Scalped #29 (DC/Vertigo): As Jason Aaron hits the crescendo of High Lonesome, he’d make Quentin Tarantino proud as the arc pulls a Pulp Fiction and doubles back on itself with intertwined stories from different perspectives, forcing new meaning to ripple back through issues we’ve already consumed. It's evident from the first page, the way that shotgun was being slung, that some shit was going to go down this issue. We're treated to a voyeuristic witnessing of the mental breakdown of Dash Bad Horse. To put it in a single word, this issue wrestles with the notion of fate. What I'm finding interesting about Scalped, in that it's an endemic pattern, is the way that Jason Aaron concludes an arc by ending his thoughts on a theme he's been toying with, but the story continues, often times with the same characters and action put into motion carrying over into the next arc. Random quote to summarize my feeling on this issue... it's a toss up between the old causality notion “If a butterly flaps its wings in Tokyo…?” and “The true sin is not the act itself that's committed, or even repenting for it and feeling remorse, it’s waking up one day and wanting to do it all over again.” Grade A-.
Seaguy: Slaves of Mickey Eye #3 (DC/Vertigo): One the one hand, this reminds me of the dreaded sophomore slump in the music biz, wherein the second album, following the first one that hit big, invariably tries to go deeper and examine disillusionment with fame, but ultimately repeats many of the same themes in a less crisp fashion. So yeah, this little trifecta of goodness does smack of repitition, it also relies on fodder from a Matrix style construct to exert control over society and counter the anti-consumerism mindset. But alas, there are some flashes of brilliance. The second the wedding is interrupted, we enter into a breathtakingly rousing sequence; Doc Hero is quite notable sans costume, the Seadog as Blackhawk aesthetic is tasty, I enjoyed the River Styx vis-à-vis Epcot Center, and most brilliantly Cameron Stewart’s usually grand pencils just go ballistic with the denouement of the sword fight. But the overarching narrative really takes off when you read Seaguy as Pinocchio wishing to be a real boy, and Chubby as Jiminy Cricket. Once you figure out who Geppetto, Figaro, and Stromboli are, you’re really onto something. Random quotes for this thing: “Girls who are attracted to bad boys finally understand now that they don’t want to *fuck* the bad boy, they desperately want to *be* the bad boy." That or “…this whole notion of I can see the moon from my backyard, so now I’m an astrophysicist.” Grade A-.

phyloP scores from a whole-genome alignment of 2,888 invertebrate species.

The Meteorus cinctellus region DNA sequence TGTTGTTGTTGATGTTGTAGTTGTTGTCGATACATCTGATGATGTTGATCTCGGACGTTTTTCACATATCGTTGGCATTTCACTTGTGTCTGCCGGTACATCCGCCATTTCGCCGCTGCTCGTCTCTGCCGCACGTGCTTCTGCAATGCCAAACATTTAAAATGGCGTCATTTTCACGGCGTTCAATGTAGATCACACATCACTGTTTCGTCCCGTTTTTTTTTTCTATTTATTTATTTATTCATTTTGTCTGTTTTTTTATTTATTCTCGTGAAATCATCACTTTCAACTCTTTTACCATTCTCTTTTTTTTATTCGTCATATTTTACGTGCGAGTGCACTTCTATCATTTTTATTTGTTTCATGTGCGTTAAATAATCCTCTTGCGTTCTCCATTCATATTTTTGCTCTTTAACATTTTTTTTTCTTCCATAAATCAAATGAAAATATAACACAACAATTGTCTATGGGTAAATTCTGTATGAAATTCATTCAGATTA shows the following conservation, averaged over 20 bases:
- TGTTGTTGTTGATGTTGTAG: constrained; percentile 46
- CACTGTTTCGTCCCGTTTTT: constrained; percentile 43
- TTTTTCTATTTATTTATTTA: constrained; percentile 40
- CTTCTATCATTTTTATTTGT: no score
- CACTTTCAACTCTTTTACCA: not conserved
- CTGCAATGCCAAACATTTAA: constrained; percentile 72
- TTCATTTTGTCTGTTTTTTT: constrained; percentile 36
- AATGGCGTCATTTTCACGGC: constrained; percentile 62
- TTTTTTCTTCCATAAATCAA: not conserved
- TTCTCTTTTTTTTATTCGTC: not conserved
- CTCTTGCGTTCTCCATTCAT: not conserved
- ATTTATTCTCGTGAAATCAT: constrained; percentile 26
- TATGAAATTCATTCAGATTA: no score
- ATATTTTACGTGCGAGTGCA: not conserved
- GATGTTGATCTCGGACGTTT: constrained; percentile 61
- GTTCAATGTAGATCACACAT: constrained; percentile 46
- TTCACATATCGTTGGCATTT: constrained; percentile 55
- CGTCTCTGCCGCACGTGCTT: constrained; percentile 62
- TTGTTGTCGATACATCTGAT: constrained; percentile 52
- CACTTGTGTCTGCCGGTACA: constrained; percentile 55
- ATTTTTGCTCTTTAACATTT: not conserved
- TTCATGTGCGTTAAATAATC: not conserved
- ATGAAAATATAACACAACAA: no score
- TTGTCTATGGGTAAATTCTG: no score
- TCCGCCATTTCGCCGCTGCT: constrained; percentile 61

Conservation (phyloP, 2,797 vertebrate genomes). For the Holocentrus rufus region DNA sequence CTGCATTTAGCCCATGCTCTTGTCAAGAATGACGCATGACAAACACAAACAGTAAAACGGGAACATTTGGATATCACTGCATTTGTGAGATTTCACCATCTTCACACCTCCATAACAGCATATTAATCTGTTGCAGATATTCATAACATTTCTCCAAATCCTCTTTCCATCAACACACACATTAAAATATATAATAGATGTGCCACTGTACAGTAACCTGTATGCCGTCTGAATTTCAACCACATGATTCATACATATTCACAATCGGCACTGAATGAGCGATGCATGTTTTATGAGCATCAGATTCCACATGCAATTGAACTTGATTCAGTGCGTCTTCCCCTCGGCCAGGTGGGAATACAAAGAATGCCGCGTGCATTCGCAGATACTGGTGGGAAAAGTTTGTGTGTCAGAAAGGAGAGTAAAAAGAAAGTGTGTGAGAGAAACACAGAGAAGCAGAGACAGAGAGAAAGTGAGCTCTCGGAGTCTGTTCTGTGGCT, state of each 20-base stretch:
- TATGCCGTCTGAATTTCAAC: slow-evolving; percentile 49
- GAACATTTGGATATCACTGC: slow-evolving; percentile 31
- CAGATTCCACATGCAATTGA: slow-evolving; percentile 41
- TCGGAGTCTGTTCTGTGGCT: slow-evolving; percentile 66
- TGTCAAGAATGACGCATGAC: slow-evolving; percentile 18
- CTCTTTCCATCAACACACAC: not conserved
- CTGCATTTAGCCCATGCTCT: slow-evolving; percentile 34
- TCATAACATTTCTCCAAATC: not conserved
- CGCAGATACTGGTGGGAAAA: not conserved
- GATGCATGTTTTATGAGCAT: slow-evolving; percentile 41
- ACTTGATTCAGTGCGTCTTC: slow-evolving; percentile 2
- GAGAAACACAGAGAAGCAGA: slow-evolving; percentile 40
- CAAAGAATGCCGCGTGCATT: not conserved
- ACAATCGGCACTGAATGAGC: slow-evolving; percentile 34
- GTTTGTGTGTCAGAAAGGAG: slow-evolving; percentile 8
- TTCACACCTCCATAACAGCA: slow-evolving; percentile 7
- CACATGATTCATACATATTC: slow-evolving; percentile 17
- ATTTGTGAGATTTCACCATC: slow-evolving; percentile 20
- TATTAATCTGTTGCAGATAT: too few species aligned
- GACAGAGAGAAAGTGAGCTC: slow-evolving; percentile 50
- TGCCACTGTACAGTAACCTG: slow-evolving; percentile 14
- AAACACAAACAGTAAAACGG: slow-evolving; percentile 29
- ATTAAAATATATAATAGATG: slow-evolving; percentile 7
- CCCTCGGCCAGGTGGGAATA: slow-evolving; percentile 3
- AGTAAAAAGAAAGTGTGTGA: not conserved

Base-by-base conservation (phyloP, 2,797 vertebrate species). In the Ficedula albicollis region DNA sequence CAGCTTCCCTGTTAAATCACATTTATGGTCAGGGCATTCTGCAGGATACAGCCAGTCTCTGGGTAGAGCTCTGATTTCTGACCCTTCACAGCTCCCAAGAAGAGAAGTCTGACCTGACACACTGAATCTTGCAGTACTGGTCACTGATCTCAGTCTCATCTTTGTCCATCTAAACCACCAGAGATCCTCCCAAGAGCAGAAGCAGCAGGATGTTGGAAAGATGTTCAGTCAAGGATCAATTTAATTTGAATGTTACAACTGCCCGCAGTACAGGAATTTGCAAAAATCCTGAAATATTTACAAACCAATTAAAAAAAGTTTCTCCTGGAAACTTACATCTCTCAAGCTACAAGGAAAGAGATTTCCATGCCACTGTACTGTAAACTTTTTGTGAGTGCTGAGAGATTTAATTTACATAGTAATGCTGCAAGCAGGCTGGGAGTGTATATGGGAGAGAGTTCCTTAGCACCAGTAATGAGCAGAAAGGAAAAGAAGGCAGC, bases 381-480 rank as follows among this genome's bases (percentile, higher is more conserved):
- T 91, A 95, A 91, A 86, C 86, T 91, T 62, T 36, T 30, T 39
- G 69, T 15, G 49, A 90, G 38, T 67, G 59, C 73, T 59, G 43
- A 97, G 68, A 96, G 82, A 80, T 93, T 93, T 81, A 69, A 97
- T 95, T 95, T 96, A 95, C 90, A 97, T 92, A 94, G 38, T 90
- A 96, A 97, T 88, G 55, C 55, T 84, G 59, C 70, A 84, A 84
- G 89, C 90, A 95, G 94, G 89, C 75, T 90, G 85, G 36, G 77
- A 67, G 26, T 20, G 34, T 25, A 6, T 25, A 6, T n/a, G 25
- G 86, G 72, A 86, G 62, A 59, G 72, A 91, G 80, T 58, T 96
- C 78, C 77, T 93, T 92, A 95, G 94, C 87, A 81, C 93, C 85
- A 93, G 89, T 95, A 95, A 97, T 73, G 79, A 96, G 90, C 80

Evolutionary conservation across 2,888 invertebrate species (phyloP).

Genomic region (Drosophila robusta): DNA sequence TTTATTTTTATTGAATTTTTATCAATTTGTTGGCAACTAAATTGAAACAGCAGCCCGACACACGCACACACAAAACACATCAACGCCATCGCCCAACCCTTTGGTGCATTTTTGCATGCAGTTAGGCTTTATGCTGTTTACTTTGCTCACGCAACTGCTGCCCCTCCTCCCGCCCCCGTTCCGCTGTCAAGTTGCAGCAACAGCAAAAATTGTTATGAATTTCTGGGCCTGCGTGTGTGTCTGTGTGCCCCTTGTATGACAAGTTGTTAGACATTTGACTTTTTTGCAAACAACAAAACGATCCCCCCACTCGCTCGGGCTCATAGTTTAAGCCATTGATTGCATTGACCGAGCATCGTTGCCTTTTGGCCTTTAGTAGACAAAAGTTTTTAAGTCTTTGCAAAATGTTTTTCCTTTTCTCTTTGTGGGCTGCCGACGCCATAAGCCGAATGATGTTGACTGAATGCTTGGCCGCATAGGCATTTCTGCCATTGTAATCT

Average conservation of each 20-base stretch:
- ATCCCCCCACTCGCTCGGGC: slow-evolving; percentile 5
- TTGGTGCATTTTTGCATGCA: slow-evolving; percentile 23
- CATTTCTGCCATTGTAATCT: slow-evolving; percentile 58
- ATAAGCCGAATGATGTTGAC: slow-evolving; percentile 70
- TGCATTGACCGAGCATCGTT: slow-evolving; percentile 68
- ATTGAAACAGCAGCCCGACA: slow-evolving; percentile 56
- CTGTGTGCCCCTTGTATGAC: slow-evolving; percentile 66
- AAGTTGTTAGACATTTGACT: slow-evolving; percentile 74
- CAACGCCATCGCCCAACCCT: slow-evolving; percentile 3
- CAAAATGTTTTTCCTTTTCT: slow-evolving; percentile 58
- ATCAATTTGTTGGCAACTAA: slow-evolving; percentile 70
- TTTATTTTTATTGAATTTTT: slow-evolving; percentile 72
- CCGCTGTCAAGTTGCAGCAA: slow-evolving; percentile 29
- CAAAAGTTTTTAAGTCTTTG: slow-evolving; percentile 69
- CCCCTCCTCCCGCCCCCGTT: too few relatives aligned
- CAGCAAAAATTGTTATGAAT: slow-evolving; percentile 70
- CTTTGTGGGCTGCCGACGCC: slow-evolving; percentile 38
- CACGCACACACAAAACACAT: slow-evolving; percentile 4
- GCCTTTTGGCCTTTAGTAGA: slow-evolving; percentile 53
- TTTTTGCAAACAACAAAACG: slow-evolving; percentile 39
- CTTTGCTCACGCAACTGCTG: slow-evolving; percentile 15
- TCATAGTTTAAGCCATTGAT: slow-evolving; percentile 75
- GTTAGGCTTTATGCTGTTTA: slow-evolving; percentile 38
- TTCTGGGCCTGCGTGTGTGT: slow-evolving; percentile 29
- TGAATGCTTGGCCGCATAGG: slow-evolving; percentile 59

Batman & Robin #1 (DC): The inevitable comparison to Frank Miller's ASSBAR, well, it ain’t much of a discussion since this is far superior. So far it doesn’t look to be the archetypical character examination that All Star Superman was (though hey, it's only the first issue), but a more straightforward thriller with little flourishes scurrying about. There’s the Eisner inspired sound effects drawn into the structure of the panels, the villainous new villains touting the villainy of a Saw/Seven/Lecter kind of protagonist, as G’Mo and F’Quit test the pairing of a Dick Batman and Damian Robin. But whatever, you could have basically put two roles of toilet paper together and slapped a DC logo on it and I’d have bought it anyway, provided you said the words “Grant Morrison and Frank Quitely doing Dick Grayson.” I mean, they only did one of my favorite books of all time (I meant Flex Mentallo, why, what did you think I meant?) and Dick is my favorite character in the DCU. So yeah, tally ho, I’m in. Random quotes: "The past was erased, the erasure was forgotten, the lie became truth." Or a simple “We got the tools, we got the talent!” Grade A-.